Friday, August 19, 2016

The Only Pic You Need Today

Sexist alert:  (super-)women are the shining light of hope for what superheroes SHOULD be in popular media.  Powerful but sympathetic moral exemplars.

Lynda Carter nailed this perfectly, utterly, and forever as Wonder Woman in her 1970s show.  Wonder Woman was no-nonsense, but never mean.  She was always ready to help reform and not merely punish.  Wonder Woman didn't get angry at you for being a bad guy; she was disappointed in you.  Just as your mother would be.

Melissa Benoitte has brought a similar quality to Supergirl and it's been a welcome lamplight in the otherwise dark and gritty landscape of live-action superheroism in the modern era.

Is that sexism, because we want 'girls' to be sugar & spice?  Is it just realism, because women tend to embrace situational ethics while men hew toward rule-based utilitarianism?  Is is just men taking men-heroes too seriously, just as they do themselves?  When did being an actual good guy start to seem too weak for people?


Joshua Roots said...

And lo, all is right with the world once more....

Anonymous said...

I've been watching old WW reruns of late, and it's not just the jiggly eye-candy I thought it was when I was ten. Sure, there are things I don't like about the gender dynamic of the show, but Wonder Woman does what is almost unheard-of these days: she talks to villains, she tries to comfort them when they're motivated by pain, she offers them a chance to surrender. That's how both male and female superheroes should be.

So yeah, I'm damn pleased that "Supergirl" gets it. I've officially switched in my head: Supergirl is the real deal, Superman is the inferior knockoff character. That's how good the "Supergirl" show is at getting it.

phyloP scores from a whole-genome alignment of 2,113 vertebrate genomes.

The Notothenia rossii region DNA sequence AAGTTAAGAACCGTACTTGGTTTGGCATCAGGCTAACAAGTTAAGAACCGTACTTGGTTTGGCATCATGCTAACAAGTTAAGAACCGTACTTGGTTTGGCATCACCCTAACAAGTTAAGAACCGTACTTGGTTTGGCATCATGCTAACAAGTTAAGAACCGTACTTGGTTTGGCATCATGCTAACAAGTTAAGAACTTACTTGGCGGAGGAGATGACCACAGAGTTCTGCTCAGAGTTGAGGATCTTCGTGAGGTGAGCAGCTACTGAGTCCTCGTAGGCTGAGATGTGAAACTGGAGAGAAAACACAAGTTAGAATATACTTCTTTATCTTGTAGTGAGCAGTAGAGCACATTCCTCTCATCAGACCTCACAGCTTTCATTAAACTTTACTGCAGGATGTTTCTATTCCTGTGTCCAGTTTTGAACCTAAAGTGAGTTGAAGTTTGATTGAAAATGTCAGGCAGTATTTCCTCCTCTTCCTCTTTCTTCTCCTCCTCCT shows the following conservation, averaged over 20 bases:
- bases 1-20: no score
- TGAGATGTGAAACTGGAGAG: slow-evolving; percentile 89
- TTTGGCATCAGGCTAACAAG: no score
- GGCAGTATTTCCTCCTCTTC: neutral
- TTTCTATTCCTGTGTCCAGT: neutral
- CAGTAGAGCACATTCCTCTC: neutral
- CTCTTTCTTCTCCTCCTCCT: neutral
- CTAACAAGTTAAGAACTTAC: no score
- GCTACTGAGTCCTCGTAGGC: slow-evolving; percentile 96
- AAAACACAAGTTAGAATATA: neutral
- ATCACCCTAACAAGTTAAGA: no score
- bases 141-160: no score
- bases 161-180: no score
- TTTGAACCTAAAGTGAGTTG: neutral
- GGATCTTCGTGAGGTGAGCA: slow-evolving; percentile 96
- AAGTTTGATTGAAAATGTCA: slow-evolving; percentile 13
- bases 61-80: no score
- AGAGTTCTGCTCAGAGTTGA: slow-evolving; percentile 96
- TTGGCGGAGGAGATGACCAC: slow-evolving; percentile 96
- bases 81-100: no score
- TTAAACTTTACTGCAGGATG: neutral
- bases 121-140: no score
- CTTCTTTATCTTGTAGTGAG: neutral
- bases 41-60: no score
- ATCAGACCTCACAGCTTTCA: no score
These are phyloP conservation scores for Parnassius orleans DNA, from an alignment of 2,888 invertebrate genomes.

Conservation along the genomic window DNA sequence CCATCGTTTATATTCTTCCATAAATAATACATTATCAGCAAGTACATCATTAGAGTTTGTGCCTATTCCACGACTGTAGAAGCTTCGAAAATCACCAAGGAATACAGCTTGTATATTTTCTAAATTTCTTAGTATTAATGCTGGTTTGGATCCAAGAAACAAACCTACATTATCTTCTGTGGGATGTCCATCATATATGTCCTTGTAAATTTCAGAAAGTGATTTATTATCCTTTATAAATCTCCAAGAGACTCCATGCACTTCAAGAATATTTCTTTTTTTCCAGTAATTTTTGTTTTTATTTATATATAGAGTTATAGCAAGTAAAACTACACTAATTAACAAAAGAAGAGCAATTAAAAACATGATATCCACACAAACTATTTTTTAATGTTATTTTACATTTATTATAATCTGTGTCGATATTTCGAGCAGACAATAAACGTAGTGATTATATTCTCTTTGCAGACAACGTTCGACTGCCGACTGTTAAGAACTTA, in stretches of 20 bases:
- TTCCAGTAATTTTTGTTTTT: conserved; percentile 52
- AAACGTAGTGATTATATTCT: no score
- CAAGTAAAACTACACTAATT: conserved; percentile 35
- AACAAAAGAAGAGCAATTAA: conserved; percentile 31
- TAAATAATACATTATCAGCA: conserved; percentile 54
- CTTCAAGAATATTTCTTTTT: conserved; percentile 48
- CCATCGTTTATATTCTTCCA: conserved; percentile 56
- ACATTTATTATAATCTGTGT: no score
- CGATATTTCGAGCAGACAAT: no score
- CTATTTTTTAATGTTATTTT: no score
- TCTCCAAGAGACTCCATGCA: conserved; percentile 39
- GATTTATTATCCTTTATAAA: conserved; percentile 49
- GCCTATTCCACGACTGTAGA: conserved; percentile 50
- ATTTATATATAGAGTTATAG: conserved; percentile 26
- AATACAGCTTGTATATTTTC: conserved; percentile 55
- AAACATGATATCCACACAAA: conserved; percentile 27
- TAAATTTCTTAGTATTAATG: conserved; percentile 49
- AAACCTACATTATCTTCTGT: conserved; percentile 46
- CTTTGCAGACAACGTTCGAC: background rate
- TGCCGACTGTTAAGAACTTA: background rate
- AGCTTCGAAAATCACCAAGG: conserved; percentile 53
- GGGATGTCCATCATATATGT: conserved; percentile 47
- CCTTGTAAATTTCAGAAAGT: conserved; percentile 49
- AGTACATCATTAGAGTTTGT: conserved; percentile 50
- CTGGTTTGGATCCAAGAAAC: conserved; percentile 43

For modern audiences who can't imagine male heroes talking first and punching later, I will direct you to the "Fargo" TV series (especially season two). Now imagine superheroes behaving that way. It can be made to work.

Cameron Vale said...

I see "dark and gritty" as more of an absence of fun than the presence of anything. Which would explain why things that aim for it rarely hit anything.

Mr. Preece said...

Based on our culture's entertainment these days, ONLY women are heroes... men are now either villains or buffoons (or heroes in spite of themselves). Been evolving that direction since the days of Roseanne and Married With Children.

Star Wars is "ate up" with that thinking. Poe Dameron was the only new straight-up male hero in TFA. Can't say for sure about Rogue One, but it too is pushing the "BA" chick for the lead.

Back to the OP, I'd be more concerned if males DIDN'T see female characters in that "sexist" way, meaning "as females." The day males don't look at females and think of their hard-wired destiny of mating will be the day we all become nothing more than robots for the economic machine. Doesn't mean we should be rude about it, but still. It's an absurd discussion that says males are wrong for thinking about it.

Scipio said...

"The day males don't look at females and think of their hard-wired destiny of mating will be"....

every day, for quite of few of us Mr P.

Also, you seem to be conflated 'sexist" with 'sexual". If so, I'm guessing you get in trouble A LOT.

John said...

I think it's sexist, only because I believe that this is also how the male superheroes should be acting, on average. If I am capable of stopping people from doing stupid things without punching them (and I am), then I don't think it's too much to expect the same from Superman.

And I'm also pleased that the Supergirl writers were able to make the opposite point, as well, that there's nothing wrong with a woman getting angry about whatever she's dealing with and that lashing out is occasionally a good tactical move.

I definitely need to rewatch the old Wonder Woman series, though. I haven't seen it since I was a kid and didn't give it a solid chance.